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UNJUST ENRICHMENT IN ENGLAND AND WALES

Lloyd's Maritime and Commercial Law Quarterly

UNJUST ENRICHMENT IN ENGLAND AND WALES

Gerard McMeel *

ANNUAL SURVEY

The principal event of the past year is the decision of the UK Supreme Court in Test Claimants in the FII Group Litigation v HMRC § 85, which joins the triptych of Investment Trust Companies (in liq) v HMRC [2017] UKSC 29; [2018] AC 275; [2018] RLR §212, Littlewoods Ltd v HMRC [2017] UKSC 70; [2018] AC 869; [2018] RLR §214 and Prudential Assurance Co Ltd v HMRC [2018] UKSC 39; [2019] AC 929; [2018] RLR §216 in constraining the scope and extent of restitutionary liabilities at the heady interface of unjust enrichment, EU law, taxation and limitation of actions. Having repudiated Sempra Metals Ltd (formerly Metallgesellschaft Ltd) v IRC [2007] UKHL 34; [2008] 1 AC 561 in those cases, in FII the team of Lord Reed and Lord Hodge set about Kleinwort Benson Ltd v Lincoln City Council [1999] 2 AC 349 and Deutsche Morgan Grenfell Group Plc v IRC [2006] UKHL 49; [2007] 1 AC 558, undermining, probably fatally, much of the reasoning in the former, and disapproving the latter. Notably their joint judgment observed (at [239]):
“courts, including this court, do not often overturn settled rules of law, and in considering whether to do so they attach particular importance to the security of settled transactions. The decisions in Kleinwort Benson and Sempra Metals were exceptional in their readiness to overturn centuries of authority, as the House of Lords enthusiastically adopted the theory of unjust enrichment. Those decisions were criticised by this court in Prudential at para.63 because of their disregard of the need for judicial development of the law to be justifiable by reference to existing legal principles. Normally, as was stated in a recent judgment of this court, ‘[i]n order to preserve legal certainty, judicial developments of the common law must … be based on established principles, building on them incrementally rather than making the more dramatic changes which are the prerogative of the legislature’: R (Elgizouli) v Secretary of State for the Home Department [2020] UKSC 10; [2020] 2 WLR 857, [170].”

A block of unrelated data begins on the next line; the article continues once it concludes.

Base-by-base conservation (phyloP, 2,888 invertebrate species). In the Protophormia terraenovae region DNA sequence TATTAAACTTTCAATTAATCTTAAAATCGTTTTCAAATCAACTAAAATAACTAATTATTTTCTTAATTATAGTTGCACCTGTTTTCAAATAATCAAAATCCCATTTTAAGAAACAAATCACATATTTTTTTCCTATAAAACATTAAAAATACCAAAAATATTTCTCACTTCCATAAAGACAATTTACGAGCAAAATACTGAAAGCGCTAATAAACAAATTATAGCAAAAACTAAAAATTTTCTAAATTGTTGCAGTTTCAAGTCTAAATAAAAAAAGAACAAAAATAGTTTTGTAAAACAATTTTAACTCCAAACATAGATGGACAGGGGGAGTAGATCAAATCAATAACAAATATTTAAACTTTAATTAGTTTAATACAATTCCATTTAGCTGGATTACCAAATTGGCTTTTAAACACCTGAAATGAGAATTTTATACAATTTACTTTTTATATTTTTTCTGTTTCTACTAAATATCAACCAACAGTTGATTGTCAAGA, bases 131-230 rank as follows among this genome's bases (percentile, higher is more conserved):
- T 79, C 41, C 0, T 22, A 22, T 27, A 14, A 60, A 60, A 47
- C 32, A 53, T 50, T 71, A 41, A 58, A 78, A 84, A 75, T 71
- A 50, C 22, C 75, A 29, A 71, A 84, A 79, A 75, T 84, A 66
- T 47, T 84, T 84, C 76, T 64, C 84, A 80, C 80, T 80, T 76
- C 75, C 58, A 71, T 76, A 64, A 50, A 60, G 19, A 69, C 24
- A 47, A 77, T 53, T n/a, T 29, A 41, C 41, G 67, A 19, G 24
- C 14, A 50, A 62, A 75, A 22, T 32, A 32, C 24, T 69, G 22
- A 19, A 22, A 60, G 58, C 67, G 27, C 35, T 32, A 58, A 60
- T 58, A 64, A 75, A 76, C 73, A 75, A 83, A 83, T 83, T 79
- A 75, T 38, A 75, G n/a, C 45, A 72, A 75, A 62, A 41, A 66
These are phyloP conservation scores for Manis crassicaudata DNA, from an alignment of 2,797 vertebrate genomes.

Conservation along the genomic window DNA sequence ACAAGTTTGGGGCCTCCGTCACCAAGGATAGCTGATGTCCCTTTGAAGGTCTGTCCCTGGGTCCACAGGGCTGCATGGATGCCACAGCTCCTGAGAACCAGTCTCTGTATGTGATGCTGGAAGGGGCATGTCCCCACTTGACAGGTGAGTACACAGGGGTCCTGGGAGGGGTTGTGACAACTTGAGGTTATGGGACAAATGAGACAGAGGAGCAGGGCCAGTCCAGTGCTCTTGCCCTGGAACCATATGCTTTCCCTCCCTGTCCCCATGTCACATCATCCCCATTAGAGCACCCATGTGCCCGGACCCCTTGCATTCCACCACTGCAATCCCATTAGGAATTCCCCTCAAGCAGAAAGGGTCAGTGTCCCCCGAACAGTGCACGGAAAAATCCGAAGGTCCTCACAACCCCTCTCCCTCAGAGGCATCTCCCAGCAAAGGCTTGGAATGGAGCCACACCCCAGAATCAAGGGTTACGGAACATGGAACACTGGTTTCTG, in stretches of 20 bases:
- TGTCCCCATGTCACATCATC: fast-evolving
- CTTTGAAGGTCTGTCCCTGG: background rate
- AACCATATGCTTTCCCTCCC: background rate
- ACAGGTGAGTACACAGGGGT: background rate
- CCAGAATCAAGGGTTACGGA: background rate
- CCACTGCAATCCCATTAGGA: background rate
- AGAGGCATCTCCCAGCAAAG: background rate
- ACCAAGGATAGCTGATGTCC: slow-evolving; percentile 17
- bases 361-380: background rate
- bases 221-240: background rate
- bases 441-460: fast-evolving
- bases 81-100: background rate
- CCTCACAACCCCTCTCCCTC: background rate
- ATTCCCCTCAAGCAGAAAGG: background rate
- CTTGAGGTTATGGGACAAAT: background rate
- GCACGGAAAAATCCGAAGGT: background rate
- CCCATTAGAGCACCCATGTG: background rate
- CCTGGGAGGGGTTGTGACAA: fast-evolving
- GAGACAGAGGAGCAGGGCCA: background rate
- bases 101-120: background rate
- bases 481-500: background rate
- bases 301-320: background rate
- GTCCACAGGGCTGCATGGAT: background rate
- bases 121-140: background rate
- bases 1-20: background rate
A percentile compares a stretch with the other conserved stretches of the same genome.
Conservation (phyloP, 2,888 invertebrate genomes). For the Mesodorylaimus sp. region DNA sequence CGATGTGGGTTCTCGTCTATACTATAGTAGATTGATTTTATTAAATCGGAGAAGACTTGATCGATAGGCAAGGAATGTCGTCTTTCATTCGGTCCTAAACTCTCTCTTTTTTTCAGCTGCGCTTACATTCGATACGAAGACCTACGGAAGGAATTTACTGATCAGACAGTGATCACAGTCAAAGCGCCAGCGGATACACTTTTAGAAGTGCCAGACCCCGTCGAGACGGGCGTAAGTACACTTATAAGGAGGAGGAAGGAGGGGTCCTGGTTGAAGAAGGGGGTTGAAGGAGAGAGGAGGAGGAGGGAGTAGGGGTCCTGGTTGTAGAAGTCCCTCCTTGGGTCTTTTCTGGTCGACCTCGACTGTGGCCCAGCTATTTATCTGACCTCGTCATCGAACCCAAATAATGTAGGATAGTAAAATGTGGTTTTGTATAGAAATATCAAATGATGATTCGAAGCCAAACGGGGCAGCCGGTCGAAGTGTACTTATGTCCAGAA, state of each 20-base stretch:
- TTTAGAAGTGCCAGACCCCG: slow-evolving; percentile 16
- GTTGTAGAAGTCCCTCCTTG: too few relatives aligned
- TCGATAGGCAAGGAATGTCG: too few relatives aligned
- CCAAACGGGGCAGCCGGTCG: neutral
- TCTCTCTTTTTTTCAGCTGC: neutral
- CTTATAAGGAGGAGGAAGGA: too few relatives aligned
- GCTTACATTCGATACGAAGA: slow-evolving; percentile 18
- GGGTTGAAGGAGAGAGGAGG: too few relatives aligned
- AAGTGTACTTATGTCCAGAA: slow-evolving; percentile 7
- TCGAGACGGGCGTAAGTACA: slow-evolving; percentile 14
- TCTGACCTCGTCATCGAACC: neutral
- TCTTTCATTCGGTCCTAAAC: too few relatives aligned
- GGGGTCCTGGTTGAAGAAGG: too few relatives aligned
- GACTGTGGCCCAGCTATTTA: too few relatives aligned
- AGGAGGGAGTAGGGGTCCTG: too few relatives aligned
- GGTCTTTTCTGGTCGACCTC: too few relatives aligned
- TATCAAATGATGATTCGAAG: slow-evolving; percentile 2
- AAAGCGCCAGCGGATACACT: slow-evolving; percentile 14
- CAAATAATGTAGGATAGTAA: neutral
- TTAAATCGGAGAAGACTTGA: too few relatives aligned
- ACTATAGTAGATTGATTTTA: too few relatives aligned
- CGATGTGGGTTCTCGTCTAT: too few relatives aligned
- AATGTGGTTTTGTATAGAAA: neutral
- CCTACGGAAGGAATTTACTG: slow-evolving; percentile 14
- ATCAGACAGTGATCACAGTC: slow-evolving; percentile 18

That signals that we have moved in recent apex appellate authorities a long way from the expansionist approach to the development of the law in the first two decades following the decisive recognition of unjust enrichment 30 years ago in Lipkin Gorman v Karpnale Ltd [1991] 2 AC 548. A noticeable theme of the year is the assertion of the distinctiveness of equitable principles from unjust enrichment (Ali v Dinc § 81 and Byers v Samba Financial Group § 84).

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